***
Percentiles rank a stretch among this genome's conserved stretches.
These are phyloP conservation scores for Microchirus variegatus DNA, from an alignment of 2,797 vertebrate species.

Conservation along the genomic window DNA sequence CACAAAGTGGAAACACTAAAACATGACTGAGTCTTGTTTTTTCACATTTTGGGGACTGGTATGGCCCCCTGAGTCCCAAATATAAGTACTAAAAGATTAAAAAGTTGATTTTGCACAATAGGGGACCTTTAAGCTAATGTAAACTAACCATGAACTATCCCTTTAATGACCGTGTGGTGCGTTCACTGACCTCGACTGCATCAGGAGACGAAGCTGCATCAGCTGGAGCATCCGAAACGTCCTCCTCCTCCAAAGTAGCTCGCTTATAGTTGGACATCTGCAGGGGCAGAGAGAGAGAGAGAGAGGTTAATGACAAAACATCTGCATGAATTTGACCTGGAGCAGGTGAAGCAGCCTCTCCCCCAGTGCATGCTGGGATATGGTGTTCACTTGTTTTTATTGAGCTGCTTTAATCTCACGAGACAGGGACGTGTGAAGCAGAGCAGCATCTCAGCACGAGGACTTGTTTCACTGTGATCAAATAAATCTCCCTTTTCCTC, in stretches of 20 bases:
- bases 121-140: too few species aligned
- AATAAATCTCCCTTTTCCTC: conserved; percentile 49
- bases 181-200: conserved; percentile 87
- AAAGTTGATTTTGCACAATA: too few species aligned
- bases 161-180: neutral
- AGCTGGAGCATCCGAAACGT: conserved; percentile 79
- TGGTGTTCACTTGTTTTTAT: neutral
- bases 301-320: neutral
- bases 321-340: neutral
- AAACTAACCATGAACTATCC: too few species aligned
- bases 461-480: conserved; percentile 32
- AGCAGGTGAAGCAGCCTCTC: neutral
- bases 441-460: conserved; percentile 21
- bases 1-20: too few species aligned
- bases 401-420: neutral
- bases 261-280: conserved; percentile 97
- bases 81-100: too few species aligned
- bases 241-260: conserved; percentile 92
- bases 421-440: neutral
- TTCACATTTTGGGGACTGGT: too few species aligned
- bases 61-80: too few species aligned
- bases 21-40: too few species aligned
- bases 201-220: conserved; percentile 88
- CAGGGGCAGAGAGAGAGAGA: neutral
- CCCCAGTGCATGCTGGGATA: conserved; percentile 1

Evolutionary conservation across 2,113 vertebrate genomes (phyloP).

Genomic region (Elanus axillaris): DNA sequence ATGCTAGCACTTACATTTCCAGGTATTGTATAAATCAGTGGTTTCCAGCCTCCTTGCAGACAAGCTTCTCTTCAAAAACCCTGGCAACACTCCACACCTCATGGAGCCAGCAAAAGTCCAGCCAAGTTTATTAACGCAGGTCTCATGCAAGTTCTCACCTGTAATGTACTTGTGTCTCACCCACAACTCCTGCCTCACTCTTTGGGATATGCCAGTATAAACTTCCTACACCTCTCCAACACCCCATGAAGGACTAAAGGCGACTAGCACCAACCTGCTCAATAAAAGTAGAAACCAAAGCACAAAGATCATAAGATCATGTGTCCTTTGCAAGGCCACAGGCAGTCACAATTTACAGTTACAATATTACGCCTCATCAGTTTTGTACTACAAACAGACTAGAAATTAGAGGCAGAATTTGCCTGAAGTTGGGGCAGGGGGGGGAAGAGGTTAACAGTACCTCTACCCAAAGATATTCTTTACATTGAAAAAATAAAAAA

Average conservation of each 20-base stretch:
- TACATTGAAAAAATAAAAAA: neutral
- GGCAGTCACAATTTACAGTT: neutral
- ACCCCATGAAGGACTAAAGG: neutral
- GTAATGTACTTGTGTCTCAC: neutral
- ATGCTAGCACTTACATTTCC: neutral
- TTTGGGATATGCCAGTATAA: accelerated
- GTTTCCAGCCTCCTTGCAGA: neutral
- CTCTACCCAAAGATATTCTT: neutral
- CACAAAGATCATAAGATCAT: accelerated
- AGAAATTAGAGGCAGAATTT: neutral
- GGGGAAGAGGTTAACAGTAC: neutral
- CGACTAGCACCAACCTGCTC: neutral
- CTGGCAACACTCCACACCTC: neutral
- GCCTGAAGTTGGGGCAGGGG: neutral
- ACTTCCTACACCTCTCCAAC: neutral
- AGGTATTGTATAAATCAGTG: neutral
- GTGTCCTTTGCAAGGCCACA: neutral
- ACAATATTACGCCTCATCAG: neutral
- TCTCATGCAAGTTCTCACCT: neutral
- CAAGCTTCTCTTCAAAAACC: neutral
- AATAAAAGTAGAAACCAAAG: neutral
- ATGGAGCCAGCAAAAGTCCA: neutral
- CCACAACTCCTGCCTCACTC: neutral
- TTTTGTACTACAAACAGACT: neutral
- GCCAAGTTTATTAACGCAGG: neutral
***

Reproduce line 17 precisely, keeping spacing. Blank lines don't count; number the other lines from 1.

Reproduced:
- bases 1-20: too few species aligned